Sifting the trends into 2016

If the latest edition of the Antal Global Snapshot (AGS) on annual global hiring and firing trends is any indicator, hiring in India’s pharmaceutical industry is picking up and set to firm up in the next quarter

20151215ep02If the latest edition of the Antal Global Snapshot (AGS) on annual global hiring and firing trends is any indicator, hiring in India’s pharmaceutical industry is picking up and set to firm up in the next quarter. Across the globe too, the survey says less firms are laying off and more are hiring. In India, pharma firms surveyed in September put the sector’s hiring at 62 per cent, which is predicted to increase marginally to 64 per cent in this quarter.

But pharma firms in India also had a high firing level (32 per cent), set to increase to 37 per cent this quarter, the highest among all sectors, according to the AGS. Antal International India’s Managing Director Joseph Devasia clarifies that most shedding is due to performance issues with individual candidates, and should not be taken as an indicator of the sector’s financial health. In fact, hiring within India’s pharma sector is set to remain buoyant into the next year, but without much increase in head count. Sales and marketing profiles will continue to see high levels of recruitment, followed by compliance roles in the quality control and regulatory affairs division, the latter most obviously in response to the constant pressure to meet increased regulatory scrutiny and raised benchmarks on pharma manufacturing and pharmacovigilance. These are also the profiles where senior experienced talent is scarce.

The AGS is more or less in line with the rationale that M&As like the Sun Pharma-Ranbaxy deal caused an exodus from the latter over the past year. Industry insiders say that while this was a painful period for Ranbaxy employees, good talent was poached and snapped up by competition.

M&As between global and Indian pharma companies are fraught with another layer of complexity: that of a cultural disconnect which unless rectified, can lead to disaster. As HayGroup’s Global Managing Director, Life Sciences Ian Wilcox puts it, global pharma companies need to find people who are “Indian at heart, with global technical operations skills” to execute this manufacturing transformation to global compliance. The acquiring company cannot hope to achieve seamless integration unless the senior management of the acquired company are taken on board and are part of all decision making initiatives. The message about “total accountability” has to filter down the line to every level of the company. The company will thus have to hire for skills and aptitude as well as attitude if they are to match the right people to the right profiles.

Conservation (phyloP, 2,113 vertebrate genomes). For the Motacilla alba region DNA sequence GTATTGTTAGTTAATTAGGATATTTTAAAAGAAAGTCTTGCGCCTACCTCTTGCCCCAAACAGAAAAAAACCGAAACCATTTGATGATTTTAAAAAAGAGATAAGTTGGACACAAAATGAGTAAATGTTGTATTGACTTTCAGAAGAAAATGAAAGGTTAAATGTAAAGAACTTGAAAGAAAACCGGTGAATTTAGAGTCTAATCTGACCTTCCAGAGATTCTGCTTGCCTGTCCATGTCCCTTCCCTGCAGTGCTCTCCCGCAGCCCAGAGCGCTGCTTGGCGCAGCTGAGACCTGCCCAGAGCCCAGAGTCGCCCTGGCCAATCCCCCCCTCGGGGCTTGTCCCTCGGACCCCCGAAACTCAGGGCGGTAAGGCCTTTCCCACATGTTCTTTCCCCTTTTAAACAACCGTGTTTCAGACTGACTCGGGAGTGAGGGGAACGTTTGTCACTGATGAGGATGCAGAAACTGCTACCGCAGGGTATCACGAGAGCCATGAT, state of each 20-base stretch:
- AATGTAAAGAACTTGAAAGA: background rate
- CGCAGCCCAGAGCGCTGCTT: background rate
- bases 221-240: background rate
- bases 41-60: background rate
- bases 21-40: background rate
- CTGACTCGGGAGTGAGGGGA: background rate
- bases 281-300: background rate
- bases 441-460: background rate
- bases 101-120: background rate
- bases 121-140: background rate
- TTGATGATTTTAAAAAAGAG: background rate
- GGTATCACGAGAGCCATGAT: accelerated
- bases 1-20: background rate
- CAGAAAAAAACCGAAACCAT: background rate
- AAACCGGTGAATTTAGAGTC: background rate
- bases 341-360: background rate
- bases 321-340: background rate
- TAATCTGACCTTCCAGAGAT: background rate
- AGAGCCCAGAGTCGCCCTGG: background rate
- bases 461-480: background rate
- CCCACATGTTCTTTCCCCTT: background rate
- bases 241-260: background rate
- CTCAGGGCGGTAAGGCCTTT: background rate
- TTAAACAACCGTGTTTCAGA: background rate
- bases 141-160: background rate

Investment in the pharma, lifescience and healthcare sectors promises to stay steady if not increase. 2016 will see global biopharma companies as well as technology solution providers go even more aggressive in emerging markets, while Indian pharma companies do the reverse: strive to build market share in matured markets; particularly in the US, EU and Japan. The December 1-15 issue, our 21st anniversary special as well as the CPhI-PMec India special, has thought leaders sifting the trends. 2016 could also see health moving further up the political agenda. Several initiatives driven by the Centre, like the Jan Aushadhi Scheme, the Swacchh Bharat Abhiyan, Digital India, etc impact the health delivery mechanism directly or indirectly and political parties could leverage these as poll issues to whip up voter angst. But, can we translate political rhetoric into a healthcare infrastructure that will last? Only time will tell.

Viveka Roychowdhury

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First published on: 30-11-2015 at 11:49 IST